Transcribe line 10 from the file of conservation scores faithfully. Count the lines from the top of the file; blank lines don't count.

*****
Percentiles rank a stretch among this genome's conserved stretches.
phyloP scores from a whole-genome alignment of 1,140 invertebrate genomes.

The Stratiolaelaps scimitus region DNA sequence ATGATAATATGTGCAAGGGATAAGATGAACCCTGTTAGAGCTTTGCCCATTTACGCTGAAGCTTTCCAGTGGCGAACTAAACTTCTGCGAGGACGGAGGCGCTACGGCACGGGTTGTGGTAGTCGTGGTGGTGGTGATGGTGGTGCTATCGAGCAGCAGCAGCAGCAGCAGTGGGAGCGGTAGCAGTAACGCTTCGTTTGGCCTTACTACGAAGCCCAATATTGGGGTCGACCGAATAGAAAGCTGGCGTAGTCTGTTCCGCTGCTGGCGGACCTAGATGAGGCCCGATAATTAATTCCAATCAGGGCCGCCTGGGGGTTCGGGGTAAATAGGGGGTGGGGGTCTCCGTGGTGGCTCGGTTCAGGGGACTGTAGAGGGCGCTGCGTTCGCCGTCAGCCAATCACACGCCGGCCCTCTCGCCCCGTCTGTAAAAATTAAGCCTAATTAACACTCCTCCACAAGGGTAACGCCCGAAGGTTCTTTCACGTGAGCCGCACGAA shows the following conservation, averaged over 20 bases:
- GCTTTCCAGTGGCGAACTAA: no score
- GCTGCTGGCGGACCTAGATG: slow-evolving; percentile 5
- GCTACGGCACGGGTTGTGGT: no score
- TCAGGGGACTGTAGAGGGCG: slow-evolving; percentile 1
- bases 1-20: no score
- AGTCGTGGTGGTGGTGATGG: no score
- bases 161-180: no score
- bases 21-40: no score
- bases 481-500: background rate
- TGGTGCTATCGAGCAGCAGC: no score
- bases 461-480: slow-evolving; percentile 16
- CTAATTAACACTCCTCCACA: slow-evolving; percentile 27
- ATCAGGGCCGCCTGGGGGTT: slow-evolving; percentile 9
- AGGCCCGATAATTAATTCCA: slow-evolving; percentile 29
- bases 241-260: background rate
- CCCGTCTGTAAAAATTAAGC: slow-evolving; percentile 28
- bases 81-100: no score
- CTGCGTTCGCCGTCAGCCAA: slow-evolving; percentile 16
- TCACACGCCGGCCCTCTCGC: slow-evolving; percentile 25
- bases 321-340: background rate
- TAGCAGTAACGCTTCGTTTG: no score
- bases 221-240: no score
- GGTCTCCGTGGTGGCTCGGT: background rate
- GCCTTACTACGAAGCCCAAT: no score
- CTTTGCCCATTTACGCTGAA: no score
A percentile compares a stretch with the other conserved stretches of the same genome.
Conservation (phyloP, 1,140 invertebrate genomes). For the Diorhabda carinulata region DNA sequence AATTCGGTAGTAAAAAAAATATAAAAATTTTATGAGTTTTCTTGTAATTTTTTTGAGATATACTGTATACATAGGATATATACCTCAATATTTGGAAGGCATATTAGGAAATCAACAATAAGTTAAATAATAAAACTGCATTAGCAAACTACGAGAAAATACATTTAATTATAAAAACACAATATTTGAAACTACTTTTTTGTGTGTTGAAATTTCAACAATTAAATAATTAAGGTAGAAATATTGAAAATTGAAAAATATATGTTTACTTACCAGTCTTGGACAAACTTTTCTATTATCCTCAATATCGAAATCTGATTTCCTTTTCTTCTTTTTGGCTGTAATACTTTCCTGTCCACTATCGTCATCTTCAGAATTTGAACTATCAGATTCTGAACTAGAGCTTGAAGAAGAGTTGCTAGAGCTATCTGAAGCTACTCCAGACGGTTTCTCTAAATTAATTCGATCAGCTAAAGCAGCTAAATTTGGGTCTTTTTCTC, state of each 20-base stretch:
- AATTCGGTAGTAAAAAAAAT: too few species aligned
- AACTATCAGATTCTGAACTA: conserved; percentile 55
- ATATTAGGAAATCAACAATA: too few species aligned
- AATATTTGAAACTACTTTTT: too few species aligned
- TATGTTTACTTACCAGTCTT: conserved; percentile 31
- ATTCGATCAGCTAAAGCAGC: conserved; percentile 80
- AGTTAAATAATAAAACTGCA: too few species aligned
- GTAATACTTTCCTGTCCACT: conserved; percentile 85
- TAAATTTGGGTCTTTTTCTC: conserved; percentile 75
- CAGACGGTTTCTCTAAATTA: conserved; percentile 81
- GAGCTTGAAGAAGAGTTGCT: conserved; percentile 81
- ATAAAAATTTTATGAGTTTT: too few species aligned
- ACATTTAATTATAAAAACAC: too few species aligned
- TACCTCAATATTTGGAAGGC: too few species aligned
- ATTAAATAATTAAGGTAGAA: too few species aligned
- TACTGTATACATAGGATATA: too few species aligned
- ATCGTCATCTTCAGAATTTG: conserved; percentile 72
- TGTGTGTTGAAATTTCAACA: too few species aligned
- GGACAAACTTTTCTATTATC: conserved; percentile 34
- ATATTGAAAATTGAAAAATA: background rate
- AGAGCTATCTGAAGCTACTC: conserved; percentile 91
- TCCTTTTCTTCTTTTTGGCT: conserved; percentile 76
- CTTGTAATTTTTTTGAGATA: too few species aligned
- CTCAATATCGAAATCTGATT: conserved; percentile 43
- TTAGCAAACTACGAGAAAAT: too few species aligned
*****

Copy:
- bases 161-180: no score